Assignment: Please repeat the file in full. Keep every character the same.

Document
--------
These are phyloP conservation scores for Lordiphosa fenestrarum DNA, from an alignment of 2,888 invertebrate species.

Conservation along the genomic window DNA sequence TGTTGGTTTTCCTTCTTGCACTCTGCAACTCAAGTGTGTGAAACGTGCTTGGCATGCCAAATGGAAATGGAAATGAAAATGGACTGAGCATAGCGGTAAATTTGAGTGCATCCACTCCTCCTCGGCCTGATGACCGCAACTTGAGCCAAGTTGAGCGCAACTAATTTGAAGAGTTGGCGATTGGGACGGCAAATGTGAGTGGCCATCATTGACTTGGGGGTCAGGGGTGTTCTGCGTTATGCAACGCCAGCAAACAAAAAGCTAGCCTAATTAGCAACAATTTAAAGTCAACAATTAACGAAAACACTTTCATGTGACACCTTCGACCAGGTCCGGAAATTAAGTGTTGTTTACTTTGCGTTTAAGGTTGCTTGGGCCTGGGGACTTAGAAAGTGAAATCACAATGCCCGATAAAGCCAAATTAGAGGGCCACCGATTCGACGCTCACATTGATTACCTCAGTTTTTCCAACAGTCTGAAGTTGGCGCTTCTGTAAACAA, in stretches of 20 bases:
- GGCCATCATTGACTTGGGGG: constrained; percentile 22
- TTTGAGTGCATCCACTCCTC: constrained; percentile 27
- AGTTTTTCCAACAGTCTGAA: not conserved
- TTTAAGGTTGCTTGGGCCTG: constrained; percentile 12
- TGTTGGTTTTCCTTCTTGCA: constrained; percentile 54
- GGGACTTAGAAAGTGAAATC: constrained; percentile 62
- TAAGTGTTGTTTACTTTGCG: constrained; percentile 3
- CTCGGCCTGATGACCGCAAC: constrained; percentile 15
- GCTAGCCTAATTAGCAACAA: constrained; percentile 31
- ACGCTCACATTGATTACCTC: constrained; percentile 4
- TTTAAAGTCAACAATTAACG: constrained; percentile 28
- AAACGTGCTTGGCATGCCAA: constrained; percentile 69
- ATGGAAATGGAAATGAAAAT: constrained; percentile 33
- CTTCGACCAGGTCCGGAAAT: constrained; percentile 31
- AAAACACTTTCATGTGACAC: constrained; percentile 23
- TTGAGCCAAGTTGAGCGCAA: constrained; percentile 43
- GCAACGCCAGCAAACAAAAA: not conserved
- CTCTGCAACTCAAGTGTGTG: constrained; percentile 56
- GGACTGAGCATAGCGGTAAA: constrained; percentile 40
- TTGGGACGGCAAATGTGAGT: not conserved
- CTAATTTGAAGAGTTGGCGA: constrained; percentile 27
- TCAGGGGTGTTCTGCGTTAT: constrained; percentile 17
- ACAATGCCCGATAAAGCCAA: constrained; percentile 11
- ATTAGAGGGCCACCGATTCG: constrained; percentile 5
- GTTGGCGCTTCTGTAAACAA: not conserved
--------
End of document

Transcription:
These are phyloP conservation scores for Lordiphosa fenestrarum DNA, from an alignment of 2,888 invertebrate species.

Conservation along the genomic window DNA sequence TGTTGGTTTTCCTTCTTGCACTCTGCAACTCAAGTGTGTGAAACGTGCTTGGCATGCCAAATGGAAATGGAAATGAAAATGGACTGAGCATAGCGGTAAATTTGAGTGCATCCACTCCTCCTCGGCCTGATGACCGCAACTTGAGCCAAGTTGAGCGCAACTAATTTGAAGAGTTGGCGATTGGGACGGCAAATGTGAGTGGCCATCATTGACTTGGGGGTCAGGGGTGTTCTGCGTTATGCAACGCCAGCAAACAAAAAGCTAGCCTAATTAGCAACAATTTAAAGTCAACAATTAACGAAAACACTTTCATGTGACACCTTCGACCAGGTCCGGAAATTAAGTGTTGTTTACTTTGCGTTTAAGGTTGCTTGGGCCTGGGGACTTAGAAAGTGAAATCACAATGCCCGATAAAGCCAAATTAGAGGGCCACCGATTCGACGCTCACATTGATTACCTCAGTTTTTCCAACAGTCTGAAGTTGGCGCTTCTGTAAACAA, in stretches of 20 bases:
- GGCCATCATTGACTTGGGGG: constrained; percentile 22
- TTTGAGTGCATCCACTCCTC: constrained; percentile 27
- AGTTTTTCCAACAGTCTGAA: not conserved
- TTTAAGGTTGCTTGGGCCTG: constrained; percentile 12
- TGTTGGTTTTCCTTCTTGCA: constrained; percentile 54
- GGGACTTAGAAAGTGAAATC: constrained; percentile 62
- TAAGTGTTGTTTACTTTGCG: constrained; percentile 3
- CTCGGCCTGATGACCGCAAC: constrained; percentile 15
- GCTAGCCTAATTAGCAACAA: constrained; percentile 31
- ACGCTCACATTGATTACCTC: constrained; percentile 4
- TTTAAAGTCAACAATTAACG: constrained; percentile 28
- AAACGTGCTTGGCATGCCAA: constrained; percentile 69
- ATGGAAATGGAAATGAAAAT: constrained; percentile 33
- CTTCGACCAGGTCCGGAAAT: constrained; percentile 31
- AAAACACTTTCATGTGACAC: constrained; percentile 23
- TTGAGCCAAGTTGAGCGCAA: constrained; percentile 43
- GCAACGCCAGCAAACAAAAA: not conserved
- CTCTGCAACTCAAGTGTGTG: constrained; percentile 56
- GGACTGAGCATAGCGGTAAA: constrained; percentile 40
- TTGGGACGGCAAATGTGAGT: not conserved
- CTAATTTGAAGAGTTGGCGA: constrained; percentile 27
- TCAGGGGTGTTCTGCGTTAT: constrained; percentile 17
- ACAATGCCCGATAAAGCCAA: constrained; percentile 11
- ATTAGAGGGCCACCGATTCG: constrained; percentile 5
- GTTGGCGCTTCTGTAAACAA: not conserved